Ssssssh. Not so loud. You’ll wake it up… What do you mean you don’t know what “it” is? I’m talking about the dip in form that hits Chinese Super League side Beijing Guoan every single season. It’s usually happened already by now in previous seasons, but for some reason this year, it has decided to stay away. For now.
In it to win it?
As I mentioned in the preview to the last round, Beijing Guoan would normally be miles off the pace of the leaders after 11 games in recent seasons and often also nearly out of the loop for the two other Champions League spots. But not this season.
After beating Changchun Yatai 2-0 last weekend, they are now sitting third in the league as the Super League takes a summer break. Not only is that the last Champions League spot, they are only one point behind league leaders Shanghai SIPG and second-placed Shandong Luneng.
And, as indicated by the title of this piece. Could this be the season that Beijing Guoan return to the top of the league, a place they haven’t been since 2009? Or at the very least, could this be the season they return to the Champions League, where they haven’t been since 2015?
So how did this happen?
Roger Schmidt came into the club in July last year and won five of his first eight games, bringing positivity to the squad.
Schmidt made Jonathan Soriano shine last season after the striker had struggled for game time behind Burak Yilmaz and had only scored two in six before Schmidt arrived. Yilmaz had seemed tired of playing in China and was underperforming. Schmidt placed his faith in the Spaniard who scored 14 in 13 games for the rest of the season.
When the season came to an ending about as fun as a wet firecracker, with only one win from the final eight games people hoped Schmidt could use the off-season well. And that he did.
Cedric Bakambu came in from Villarreal and Jonathan Viera followed suit a little later from Las Palmas to bolster the attacking threat.
But when the first game of the season ended in a 3-0 defeat to Shandong Luneng, the fans feared that this would be a season of striking from below. Then they turned it around.
Three impressive wins on the bounce were followed by three draws, including against reigning champions Guangzhou Evergrande. Then this month, they’ve beaten Shanghai SIPG, as well as Guizhou and Changchun last weekend, in addition to a draw with Guangzhou R&F. Which means only one loss so far this season, the only team with only one defeat in the league.
Making the foreigners tick
Schmidt has really made his foreign players blend into the team easily and play at their best.
This season it has been Cedric Bakambu who has been the man to bang in the goals, scoring eight in as many games, but Soriano has also done his part when called upon. He has scored five in the six league games he has played, as well as once in both the cup matches Beijing have played, both match-winning goals.
Renato Augusto has been a dynamo in the middle of the park, running the show from his midfield position. The versatile midfielder has also been influential on the left flank when utilised out there. So good has he been that his performances has secured him a spot in the Brazilian squad going to the World Cup in Russia.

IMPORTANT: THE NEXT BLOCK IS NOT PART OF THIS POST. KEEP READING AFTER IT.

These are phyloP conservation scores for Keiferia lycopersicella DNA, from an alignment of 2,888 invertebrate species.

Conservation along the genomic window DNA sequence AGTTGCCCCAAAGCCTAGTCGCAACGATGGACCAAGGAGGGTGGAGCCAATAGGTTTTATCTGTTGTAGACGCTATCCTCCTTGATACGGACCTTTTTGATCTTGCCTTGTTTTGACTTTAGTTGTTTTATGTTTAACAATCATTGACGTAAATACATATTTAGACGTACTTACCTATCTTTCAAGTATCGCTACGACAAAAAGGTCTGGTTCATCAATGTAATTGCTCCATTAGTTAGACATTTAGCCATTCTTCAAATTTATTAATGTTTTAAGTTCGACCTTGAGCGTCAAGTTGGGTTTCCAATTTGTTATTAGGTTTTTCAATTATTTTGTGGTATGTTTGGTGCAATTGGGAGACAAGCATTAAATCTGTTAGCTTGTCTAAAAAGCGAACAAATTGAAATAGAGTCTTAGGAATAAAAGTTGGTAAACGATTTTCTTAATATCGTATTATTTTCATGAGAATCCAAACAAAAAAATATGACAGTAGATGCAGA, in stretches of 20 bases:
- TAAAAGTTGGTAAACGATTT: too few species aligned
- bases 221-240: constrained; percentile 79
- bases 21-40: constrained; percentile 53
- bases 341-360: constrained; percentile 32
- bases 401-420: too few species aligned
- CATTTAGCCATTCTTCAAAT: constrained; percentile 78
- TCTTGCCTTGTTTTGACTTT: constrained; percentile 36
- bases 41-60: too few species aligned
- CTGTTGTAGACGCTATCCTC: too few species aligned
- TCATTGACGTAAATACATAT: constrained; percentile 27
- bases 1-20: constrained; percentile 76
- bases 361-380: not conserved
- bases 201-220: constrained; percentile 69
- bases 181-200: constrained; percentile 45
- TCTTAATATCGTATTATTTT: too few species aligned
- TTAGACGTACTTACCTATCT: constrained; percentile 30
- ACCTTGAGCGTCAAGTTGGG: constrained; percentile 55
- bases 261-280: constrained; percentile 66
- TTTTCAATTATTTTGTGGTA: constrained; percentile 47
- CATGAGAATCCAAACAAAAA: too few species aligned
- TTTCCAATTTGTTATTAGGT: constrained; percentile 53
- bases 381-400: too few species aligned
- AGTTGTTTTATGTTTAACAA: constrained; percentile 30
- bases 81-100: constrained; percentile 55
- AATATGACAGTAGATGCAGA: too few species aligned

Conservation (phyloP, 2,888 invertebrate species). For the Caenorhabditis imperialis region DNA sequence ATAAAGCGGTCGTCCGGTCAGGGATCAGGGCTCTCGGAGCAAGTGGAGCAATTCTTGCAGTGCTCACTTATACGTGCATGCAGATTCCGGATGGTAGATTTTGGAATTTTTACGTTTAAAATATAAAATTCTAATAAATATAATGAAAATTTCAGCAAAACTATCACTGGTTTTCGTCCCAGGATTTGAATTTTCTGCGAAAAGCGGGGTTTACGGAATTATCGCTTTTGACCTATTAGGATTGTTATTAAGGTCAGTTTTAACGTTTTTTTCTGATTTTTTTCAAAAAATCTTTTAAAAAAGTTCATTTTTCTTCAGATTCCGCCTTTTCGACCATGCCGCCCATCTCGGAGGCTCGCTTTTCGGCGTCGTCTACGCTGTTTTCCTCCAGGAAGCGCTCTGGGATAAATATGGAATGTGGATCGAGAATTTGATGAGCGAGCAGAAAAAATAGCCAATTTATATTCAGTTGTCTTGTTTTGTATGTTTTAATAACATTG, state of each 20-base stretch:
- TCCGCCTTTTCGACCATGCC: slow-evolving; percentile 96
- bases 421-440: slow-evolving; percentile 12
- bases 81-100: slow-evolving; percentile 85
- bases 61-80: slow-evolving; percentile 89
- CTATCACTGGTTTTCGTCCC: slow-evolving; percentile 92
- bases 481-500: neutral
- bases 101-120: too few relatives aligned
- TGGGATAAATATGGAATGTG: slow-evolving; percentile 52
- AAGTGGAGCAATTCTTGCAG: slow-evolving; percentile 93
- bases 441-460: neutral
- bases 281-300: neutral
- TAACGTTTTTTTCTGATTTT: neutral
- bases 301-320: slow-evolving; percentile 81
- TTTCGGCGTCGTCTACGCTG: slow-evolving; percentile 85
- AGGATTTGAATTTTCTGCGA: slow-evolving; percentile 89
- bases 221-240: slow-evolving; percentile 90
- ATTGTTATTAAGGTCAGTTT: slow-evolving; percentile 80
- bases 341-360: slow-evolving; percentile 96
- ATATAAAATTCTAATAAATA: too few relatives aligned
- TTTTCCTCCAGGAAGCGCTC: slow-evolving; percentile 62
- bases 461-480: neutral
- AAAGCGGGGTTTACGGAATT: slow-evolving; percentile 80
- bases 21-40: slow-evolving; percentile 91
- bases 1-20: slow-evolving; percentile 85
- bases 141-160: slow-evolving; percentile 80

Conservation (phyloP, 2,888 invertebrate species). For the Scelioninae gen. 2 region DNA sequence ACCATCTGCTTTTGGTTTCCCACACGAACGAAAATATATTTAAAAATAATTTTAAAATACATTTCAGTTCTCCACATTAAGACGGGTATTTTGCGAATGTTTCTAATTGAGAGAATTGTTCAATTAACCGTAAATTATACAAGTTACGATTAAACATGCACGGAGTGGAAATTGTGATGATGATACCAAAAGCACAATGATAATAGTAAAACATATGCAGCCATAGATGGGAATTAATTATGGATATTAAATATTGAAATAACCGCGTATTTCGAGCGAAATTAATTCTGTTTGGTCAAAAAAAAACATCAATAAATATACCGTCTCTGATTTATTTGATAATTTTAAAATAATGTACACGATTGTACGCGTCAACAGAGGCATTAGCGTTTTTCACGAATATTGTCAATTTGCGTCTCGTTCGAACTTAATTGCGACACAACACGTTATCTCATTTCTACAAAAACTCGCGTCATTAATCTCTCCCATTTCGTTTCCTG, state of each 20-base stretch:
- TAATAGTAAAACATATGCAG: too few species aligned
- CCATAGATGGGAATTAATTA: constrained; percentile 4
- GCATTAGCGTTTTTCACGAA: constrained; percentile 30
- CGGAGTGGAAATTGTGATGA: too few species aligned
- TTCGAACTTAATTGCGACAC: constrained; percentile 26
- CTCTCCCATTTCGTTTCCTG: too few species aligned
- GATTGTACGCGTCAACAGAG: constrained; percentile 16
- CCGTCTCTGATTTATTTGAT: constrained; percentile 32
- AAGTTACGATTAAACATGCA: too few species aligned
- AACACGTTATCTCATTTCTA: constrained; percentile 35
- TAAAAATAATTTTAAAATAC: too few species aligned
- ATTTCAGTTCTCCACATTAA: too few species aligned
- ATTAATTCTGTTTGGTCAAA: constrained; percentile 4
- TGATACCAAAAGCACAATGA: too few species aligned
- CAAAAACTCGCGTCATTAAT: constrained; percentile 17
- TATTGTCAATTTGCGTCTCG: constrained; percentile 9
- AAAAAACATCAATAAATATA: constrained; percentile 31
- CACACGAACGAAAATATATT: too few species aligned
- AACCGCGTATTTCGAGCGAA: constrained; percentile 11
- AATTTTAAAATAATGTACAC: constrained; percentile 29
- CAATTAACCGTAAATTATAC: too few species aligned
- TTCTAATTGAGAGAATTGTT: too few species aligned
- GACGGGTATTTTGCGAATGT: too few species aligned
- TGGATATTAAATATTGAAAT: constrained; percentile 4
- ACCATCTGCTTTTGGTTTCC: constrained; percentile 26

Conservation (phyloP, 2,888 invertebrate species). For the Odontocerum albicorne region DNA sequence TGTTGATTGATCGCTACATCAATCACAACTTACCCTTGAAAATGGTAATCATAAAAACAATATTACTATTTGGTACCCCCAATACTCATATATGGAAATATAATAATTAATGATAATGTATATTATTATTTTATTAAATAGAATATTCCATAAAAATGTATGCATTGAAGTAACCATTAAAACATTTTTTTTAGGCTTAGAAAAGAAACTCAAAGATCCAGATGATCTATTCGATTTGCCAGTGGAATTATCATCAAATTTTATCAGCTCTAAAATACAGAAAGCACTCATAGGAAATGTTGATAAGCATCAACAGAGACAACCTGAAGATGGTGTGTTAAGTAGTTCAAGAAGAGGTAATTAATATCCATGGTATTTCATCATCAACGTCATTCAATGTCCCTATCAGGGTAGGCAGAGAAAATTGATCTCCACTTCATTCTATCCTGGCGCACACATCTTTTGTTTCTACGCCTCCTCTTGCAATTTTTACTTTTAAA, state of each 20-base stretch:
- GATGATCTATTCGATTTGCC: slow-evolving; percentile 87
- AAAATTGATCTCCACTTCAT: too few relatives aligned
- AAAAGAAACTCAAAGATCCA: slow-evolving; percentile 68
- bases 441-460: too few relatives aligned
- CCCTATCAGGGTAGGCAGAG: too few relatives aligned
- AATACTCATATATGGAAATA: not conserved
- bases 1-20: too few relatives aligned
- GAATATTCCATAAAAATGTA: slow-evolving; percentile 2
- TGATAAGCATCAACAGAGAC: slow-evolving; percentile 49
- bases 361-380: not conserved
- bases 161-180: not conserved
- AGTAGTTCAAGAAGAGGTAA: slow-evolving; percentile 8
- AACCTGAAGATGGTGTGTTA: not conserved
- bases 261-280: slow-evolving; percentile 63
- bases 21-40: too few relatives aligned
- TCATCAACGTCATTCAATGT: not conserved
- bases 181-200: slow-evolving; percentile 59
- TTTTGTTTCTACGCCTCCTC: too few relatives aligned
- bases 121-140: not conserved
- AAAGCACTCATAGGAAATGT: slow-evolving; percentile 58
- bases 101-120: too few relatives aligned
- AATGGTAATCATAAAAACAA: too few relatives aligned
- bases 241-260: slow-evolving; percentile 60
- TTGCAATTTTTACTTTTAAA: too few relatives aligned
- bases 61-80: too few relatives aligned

Jonathan Viera has also been instrumental from his attacking midfield position, but one could perhaps hope he starts to provide even more in the goal and assist column. So far he has four goals and three assists in ten games, so it’s by no means bad, but maybe a few more assists could make his season outstanding.
They’ve also had to make due without stalwart goalkeeper, and captain, Yang Zhi who has been out for the entirety of the season with ruptured knee ligaments. He is suspected to return for the second half of the season. But in his place, Hou Sen has been outstanding in goal. The 28-year-old who is a product of Beijing’s own academy has been the understudy to Zhi for a decade and he has taken his chance now. Schmidt also gave a first-team debut last weekend to 20-year-old Guo Quanbou who kept a clean sheet in his first match between the sticks, so it’s growing well behind Zhi.
A fluke or here to stay?
The question now becomes, can Beijing keep it up when the teams return from the summer break on the 17th of July?
Or will the usual curse come knocking for Guoan and they will fall to fourth or fifth place, just far enough out of reach that it’s never really exciting if they can breach the top three? Or even worse, have a repeat of last year’s ninth-place finish, the clubs’ worst finish since 2003 when they equalled that place.
I don’t think that will happen. I think they could be on for a Champions League finish, helped by the horrific starts of Guangzhou Evergrande, Hebei China Fortune, Guangzhou R&F and Tianjin Quanjian.
I think this Beijing team could be the one to go all the way, because neither Shanghai SIPG, nor Shandong Luneng have looked as unbeatable as Evergrande normally do when they lead. And that can be exploited.
But I won’t utter the words out loud though, that would be to invite trouble. I’ll whisper them very quietly… This could be Beijing Guoan’s season. It really could.
The Beijing faithful probably won’t say it out loud either, but I think they are silently starting to believe something big is on the horizon.